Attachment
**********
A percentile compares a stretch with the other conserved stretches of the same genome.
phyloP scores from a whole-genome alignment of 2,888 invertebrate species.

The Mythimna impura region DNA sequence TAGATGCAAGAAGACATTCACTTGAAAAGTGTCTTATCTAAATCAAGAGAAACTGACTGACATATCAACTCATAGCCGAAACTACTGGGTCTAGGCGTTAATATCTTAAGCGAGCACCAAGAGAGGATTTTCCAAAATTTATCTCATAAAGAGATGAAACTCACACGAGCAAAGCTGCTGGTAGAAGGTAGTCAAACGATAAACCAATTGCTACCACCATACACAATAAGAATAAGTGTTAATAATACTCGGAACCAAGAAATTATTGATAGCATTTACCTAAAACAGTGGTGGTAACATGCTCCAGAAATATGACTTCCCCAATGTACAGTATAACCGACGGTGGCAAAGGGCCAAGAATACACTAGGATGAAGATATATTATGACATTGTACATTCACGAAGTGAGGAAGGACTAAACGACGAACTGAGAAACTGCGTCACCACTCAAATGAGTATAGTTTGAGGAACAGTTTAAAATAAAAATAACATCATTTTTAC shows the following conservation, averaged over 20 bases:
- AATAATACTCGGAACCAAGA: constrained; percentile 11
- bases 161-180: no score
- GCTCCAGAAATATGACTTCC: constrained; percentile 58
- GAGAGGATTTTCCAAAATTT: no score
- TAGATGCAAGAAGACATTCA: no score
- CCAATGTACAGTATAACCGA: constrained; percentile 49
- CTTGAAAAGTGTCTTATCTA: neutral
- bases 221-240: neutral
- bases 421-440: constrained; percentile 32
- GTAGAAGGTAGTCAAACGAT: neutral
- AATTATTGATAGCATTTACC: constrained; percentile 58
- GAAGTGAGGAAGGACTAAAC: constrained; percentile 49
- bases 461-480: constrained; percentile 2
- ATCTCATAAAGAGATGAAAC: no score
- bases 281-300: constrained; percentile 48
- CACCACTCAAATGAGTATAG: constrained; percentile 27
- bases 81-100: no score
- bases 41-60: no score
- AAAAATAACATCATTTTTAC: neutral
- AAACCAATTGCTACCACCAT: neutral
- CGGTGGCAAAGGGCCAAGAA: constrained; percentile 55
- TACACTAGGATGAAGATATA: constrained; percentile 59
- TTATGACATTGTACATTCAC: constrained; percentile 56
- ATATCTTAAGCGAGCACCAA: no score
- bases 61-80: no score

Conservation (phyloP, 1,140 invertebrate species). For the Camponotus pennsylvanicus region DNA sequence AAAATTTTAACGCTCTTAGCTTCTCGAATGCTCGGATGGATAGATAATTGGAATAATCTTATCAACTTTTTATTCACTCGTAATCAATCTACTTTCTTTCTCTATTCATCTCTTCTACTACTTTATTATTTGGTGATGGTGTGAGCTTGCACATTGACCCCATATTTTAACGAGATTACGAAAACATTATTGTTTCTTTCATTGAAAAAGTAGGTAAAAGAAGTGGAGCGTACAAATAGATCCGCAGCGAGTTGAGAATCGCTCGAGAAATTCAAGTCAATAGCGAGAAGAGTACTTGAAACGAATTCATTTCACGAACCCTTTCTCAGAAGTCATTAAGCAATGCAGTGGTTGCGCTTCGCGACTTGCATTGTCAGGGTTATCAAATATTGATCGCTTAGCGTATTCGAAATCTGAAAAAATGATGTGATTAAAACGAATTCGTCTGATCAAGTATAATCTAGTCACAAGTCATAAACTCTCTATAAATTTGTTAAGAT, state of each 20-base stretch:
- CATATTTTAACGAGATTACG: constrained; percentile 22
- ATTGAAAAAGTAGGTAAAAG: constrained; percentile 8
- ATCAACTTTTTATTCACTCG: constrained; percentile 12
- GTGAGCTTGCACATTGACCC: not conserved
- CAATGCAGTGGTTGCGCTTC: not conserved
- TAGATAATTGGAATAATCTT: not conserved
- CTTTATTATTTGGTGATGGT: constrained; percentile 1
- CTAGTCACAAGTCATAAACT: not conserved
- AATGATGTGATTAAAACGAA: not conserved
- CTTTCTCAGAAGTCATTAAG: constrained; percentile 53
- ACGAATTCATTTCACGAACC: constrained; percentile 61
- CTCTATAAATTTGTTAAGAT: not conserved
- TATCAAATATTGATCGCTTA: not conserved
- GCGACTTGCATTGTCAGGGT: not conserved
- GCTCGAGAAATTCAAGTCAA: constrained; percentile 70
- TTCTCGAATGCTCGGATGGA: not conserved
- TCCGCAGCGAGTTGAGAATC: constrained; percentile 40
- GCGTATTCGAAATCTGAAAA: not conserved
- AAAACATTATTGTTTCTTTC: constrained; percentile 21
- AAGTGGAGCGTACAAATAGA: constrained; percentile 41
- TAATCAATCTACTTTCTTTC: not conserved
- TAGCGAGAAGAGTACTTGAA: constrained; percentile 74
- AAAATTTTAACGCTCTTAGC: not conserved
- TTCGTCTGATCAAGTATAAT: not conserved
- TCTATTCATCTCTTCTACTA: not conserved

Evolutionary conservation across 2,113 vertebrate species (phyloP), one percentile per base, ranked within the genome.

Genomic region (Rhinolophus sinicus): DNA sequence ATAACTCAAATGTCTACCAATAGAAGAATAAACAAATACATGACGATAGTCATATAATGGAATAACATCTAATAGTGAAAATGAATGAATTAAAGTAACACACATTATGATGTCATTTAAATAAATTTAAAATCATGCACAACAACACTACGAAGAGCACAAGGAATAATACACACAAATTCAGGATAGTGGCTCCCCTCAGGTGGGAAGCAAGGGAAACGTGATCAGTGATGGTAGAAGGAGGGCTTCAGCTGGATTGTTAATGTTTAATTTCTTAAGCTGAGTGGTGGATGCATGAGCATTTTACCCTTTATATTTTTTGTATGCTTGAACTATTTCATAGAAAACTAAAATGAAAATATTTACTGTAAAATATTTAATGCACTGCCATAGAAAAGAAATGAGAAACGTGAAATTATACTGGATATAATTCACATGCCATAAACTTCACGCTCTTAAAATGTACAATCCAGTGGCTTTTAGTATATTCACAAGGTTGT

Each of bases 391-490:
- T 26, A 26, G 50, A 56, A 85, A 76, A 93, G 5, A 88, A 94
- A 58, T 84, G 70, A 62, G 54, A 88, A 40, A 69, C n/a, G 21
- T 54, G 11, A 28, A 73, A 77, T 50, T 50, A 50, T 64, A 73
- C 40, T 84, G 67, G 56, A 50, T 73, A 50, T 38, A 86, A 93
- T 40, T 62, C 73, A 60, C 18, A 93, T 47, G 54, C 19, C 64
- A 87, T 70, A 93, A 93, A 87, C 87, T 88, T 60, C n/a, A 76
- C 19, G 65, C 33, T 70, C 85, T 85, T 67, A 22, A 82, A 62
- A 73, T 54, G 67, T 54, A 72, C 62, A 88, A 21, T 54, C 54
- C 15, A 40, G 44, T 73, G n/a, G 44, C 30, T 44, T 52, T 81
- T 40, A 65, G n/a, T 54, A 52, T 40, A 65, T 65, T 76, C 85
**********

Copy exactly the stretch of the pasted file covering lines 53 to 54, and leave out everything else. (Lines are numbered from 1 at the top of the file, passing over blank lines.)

- TTCGTCTGATCAAGTATAAT: not conserved
- TCTATTCATCTCTTCTACTA: not conserved